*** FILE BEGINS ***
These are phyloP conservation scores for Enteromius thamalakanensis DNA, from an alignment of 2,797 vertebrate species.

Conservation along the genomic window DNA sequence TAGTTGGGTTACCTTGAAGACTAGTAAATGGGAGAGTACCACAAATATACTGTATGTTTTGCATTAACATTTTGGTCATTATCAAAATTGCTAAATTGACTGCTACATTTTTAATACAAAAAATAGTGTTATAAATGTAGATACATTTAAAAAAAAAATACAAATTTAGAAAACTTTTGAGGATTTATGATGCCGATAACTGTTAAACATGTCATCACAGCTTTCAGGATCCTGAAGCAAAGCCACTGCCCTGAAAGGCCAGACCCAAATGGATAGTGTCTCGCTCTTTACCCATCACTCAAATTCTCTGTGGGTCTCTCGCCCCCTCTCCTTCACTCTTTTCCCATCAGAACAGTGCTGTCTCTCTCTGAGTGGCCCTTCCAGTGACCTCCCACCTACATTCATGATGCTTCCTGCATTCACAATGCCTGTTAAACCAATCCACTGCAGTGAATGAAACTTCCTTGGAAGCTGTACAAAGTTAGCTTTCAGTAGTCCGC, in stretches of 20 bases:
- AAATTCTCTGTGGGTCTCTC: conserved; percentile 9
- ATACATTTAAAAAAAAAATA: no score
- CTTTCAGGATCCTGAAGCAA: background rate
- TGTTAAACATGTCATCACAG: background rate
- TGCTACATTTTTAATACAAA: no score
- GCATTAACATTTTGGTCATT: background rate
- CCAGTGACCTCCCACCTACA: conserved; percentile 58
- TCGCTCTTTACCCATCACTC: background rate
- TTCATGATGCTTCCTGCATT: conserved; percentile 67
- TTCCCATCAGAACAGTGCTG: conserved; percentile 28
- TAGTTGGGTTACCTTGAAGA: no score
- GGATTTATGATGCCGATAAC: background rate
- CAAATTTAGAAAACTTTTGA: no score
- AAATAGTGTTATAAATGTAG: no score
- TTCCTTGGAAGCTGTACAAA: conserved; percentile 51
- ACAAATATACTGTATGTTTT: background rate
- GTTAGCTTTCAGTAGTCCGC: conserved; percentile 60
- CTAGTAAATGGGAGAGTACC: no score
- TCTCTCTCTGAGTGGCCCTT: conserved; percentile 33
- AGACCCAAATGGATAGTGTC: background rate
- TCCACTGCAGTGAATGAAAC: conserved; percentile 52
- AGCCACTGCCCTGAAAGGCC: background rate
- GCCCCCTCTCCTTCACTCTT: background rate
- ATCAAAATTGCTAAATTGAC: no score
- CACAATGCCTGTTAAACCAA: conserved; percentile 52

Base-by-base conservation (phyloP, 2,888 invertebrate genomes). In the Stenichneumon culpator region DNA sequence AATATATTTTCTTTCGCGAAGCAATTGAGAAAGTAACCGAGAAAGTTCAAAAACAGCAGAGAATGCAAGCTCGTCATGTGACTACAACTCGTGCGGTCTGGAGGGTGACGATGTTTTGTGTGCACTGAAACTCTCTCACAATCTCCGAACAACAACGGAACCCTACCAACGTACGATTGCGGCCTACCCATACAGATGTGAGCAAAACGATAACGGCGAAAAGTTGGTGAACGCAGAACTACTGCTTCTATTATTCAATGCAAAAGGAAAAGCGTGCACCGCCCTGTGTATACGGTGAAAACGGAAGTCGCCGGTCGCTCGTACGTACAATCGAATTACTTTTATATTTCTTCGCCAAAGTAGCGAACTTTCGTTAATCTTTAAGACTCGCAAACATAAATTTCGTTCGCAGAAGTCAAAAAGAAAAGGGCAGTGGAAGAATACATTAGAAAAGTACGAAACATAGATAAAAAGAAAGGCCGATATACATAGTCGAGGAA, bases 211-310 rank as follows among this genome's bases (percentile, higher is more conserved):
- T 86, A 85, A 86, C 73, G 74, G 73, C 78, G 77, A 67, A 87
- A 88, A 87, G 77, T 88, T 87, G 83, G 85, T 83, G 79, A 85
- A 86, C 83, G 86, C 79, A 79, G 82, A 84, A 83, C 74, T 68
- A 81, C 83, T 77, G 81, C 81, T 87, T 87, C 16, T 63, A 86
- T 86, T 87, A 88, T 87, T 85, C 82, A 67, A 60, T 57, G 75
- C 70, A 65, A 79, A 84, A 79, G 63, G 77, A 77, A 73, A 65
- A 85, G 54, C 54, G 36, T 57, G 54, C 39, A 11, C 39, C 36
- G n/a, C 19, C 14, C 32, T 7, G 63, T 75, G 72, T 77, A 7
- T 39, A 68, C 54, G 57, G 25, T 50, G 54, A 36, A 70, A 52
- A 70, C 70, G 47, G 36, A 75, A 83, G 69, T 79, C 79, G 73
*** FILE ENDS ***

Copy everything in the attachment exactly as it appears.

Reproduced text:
These are phyloP conservation scores for Enteromius thamalakanensis DNA, from an alignment of 2,797 vertebrate species.

Conservation along the genomic window DNA sequence TAGTTGGGTTACCTTGAAGACTAGTAAATGGGAGAGTACCACAAATATACTGTATGTTTTGCATTAACATTTTGGTCATTATCAAAATTGCTAAATTGACTGCTACATTTTTAATACAAAAAATAGTGTTATAAATGTAGATACATTTAAAAAAAAAATACAAATTTAGAAAACTTTTGAGGATTTATGATGCCGATAACTGTTAAACATGTCATCACAGCTTTCAGGATCCTGAAGCAAAGCCACTGCCCTGAAAGGCCAGACCCAAATGGATAGTGTCTCGCTCTTTACCCATCACTCAAATTCTCTGTGGGTCTCTCGCCCCCTCTCCTTCACTCTTTTCCCATCAGAACAGTGCTGTCTCTCTCTGAGTGGCCCTTCCAGTGACCTCCCACCTACATTCATGATGCTTCCTGCATTCACAATGCCTGTTAAACCAATCCACTGCAGTGAATGAAACTTCCTTGGAAGCTGTACAAAGTTAGCTTTCAGTAGTCCGC, in stretches of 20 bases:
- AAATTCTCTGTGGGTCTCTC: conserved; percentile 9
- ATACATTTAAAAAAAAAATA: no score
- CTTTCAGGATCCTGAAGCAA: background rate
- TGTTAAACATGTCATCACAG: background rate
- TGCTACATTTTTAATACAAA: no score
- GCATTAACATTTTGGTCATT: background rate
- CCAGTGACCTCCCACCTACA: conserved; percentile 58
- TCGCTCTTTACCCATCACTC: background rate
- TTCATGATGCTTCCTGCATT: conserved; percentile 67
- TTCCCATCAGAACAGTGCTG: conserved; percentile 28
- TAGTTGGGTTACCTTGAAGA: no score
- GGATTTATGATGCCGATAAC: background rate
- CAAATTTAGAAAACTTTTGA: no score
- AAATAGTGTTATAAATGTAG: no score
- TTCCTTGGAAGCTGTACAAA: conserved; percentile 51
- ACAAATATACTGTATGTTTT: background rate
- GTTAGCTTTCAGTAGTCCGC: conserved; percentile 60
- CTAGTAAATGGGAGAGTACC: no score
- TCTCTCTCTGAGTGGCCCTT: conserved; percentile 33
- AGACCCAAATGGATAGTGTC: background rate
- TCCACTGCAGTGAATGAAAC: conserved; percentile 52
- AGCCACTGCCCTGAAAGGCC: background rate
- GCCCCCTCTCCTTCACTCTT: background rate
- ATCAAAATTGCTAAATTGAC: no score
- CACAATGCCTGTTAAACCAA: conserved; percentile 52

Base-by-base conservation (phyloP, 2,888 invertebrate genomes). In the Stenichneumon culpator region DNA sequence AATATATTTTCTTTCGCGAAGCAATTGAGAAAGTAACCGAGAAAGTTCAAAAACAGCAGAGAATGCAAGCTCGTCATGTGACTACAACTCGTGCGGTCTGGAGGGTGACGATGTTTTGTGTGCACTGAAACTCTCTCACAATCTCCGAACAACAACGGAACCCTACCAACGTACGATTGCGGCCTACCCATACAGATGTGAGCAAAACGATAACGGCGAAAAGTTGGTGAACGCAGAACTACTGCTTCTATTATTCAATGCAAAAGGAAAAGCGTGCACCGCCCTGTGTATACGGTGAAAACGGAAGTCGCCGGTCGCTCGTACGTACAATCGAATTACTTTTATATTTCTTCGCCAAAGTAGCGAACTTTCGTTAATCTTTAAGACTCGCAAACATAAATTTCGTTCGCAGAAGTCAAAAAGAAAAGGGCAGTGGAAGAATACATTAGAAAAGTACGAAACATAGATAAAAAGAAAGGCCGATATACATAGTCGAGGAA, bases 211-310 rank as follows among this genome's bases (percentile, higher is more conserved):
- T 86, A 85, A 86, C 73, G 74, G 73, C 78, G 77, A 67, A 87
- A 88, A 87, G 77, T 88, T 87, G 83, G 85, T 83, G 79, A 85
- A 86, C 83, G 86, C 79, A 79, G 82, A 84, A 83, C 74, T 68
- A 81, C 83, T 77, G 81, C 81, T 87, T 87, C 16, T 63, A 86
- T 86, T 87, A 88, T 87, T 85, C 82, A 67, A 60, T 57, G 75
- C 70, A 65, A 79, A 84, A 79, G 63, G 77, A 77, A 73, A 65
- A 85, G 54, C 54, G 36, T 57, G 54, C 39, A 11, C 39, C 36
- G n/a, C 19, C 14, C 32, T 7, G 63, T 75, G 72, T 77, A 7
- T 39, A 68, C 54, G 57, G 25, T 50, G 54, A 36, A 70, A 52
- A 70, C 70, G 47, G 36, A 75, A 83, G 69, T 79, C 79, G 73